As you all may know, our household is a busy one, two adults, four children and a dog. This means anything we get for the house must be hard-wearing or cheap enough to replace at short notice. Our bathroom floor is something that we would love to look at replacing next.
Obviously, the bathroom gets a lot of use and over the years has taken some wear and tear which brings its own challenges – tiles become cracked, the furniture could also do with replacing along with the floor.
With all the different types and styles of bathroom flooring out there, it can be difficult to choose the right one, not only for you but also for your bathroom structure (floorboards or concrete, wet room style or traditional). Where do you even start?!
Regarding the many choices of materials, e.g. tile, laminate, vinyl, Karndean Floors, Amtico or real wood, it all depends on what overall look you want to achieve in the bathroom as well as the environmental restrictions, for example, if you live in an area where there is quite a lot of ground movement (clay/chalk foundations) then a wet room style wouldn’t be advisable, as the cost of preventative measures may not be worth the overall effect.
Also, knowing the limitations of certain materials is a must. For instance, most laminate floors cannot be used in a wet area as they will warp and deform, in which case you would use a polyurethane laminate like Karndean or Amtico, which has been specifically designed for wet areas and come in a wide variety of styles and colours including walnut and oak.
Tiling the floor comes with its own choices, ceramic, porcelain or vinyl – for those who don’t know the difference between these, ceramic is like your coffee mug, a lighter material, usually the pinkish clay type which has a glaze of paint put on it – it is cheaper than porcelain but not as strong.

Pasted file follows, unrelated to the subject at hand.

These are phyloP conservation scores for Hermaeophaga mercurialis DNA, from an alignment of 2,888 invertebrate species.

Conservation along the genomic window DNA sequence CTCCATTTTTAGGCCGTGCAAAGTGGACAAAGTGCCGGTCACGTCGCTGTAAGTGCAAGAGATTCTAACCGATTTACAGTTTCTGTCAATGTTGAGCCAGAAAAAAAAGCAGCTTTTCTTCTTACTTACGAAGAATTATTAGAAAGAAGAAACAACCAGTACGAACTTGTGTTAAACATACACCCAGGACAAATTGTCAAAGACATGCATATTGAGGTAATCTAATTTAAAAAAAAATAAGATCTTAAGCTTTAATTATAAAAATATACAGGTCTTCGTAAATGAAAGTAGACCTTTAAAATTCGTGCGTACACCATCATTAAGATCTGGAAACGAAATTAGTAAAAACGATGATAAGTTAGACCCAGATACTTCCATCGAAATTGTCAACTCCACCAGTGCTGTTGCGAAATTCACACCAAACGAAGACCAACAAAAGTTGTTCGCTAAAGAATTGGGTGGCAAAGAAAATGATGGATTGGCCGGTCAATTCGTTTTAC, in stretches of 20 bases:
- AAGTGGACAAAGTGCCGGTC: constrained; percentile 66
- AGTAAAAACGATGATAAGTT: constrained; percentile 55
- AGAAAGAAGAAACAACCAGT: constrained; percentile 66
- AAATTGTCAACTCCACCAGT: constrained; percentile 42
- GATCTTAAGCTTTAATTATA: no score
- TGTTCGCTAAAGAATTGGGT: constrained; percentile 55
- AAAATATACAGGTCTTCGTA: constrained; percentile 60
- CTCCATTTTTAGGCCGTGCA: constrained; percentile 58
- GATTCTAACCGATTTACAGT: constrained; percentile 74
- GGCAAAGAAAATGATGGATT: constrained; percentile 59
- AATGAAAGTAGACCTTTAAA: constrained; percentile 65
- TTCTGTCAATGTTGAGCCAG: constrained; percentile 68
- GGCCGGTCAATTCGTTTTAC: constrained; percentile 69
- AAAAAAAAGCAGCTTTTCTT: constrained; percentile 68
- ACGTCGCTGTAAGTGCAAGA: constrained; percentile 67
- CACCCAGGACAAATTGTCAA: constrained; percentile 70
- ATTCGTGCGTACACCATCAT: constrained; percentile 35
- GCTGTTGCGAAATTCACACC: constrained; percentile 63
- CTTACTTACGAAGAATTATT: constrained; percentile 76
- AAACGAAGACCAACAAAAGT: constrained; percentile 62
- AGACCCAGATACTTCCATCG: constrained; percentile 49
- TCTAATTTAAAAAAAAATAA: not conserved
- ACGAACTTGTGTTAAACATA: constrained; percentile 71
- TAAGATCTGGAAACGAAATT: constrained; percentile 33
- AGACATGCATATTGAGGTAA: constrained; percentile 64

Karndean is one of the world’s leading manufacturers of luxury vinyl tiles and is a popular brand here in the UK. It is available in myriad sizes, colours and designs, Karndean floors are waterproof and highly durable.
Porcelain is stronger and is the same colour material throughout the tile as the surface, think of them as a cake, ceramic is like a wedding cake with marzipan icing over the top, where porcelain is like red velvet, the same colour all the way through).
Tiling the floor also needs preparation such as levelling the floor beforehand (hardboard on floorboards, levelling screed for concrete) because if these measures aren’t done correctly you will end up with cracked and broken tiles throughout the bathroom. Again there are plenty of tiles to choose from including limestone, graphite and my personal favourite – white ash.
What has made it very apparent to me is that speaking to someone who is knowledgeable in these areas, companies such as Stories Flooring, really help not only with the design of your space but also of how easily choosing the wrong product can turn into costly mistakes?
Whilst we are on the subject of bathrooms you might want to pop over to my friend Mandi’s site and read her article on basin replacement.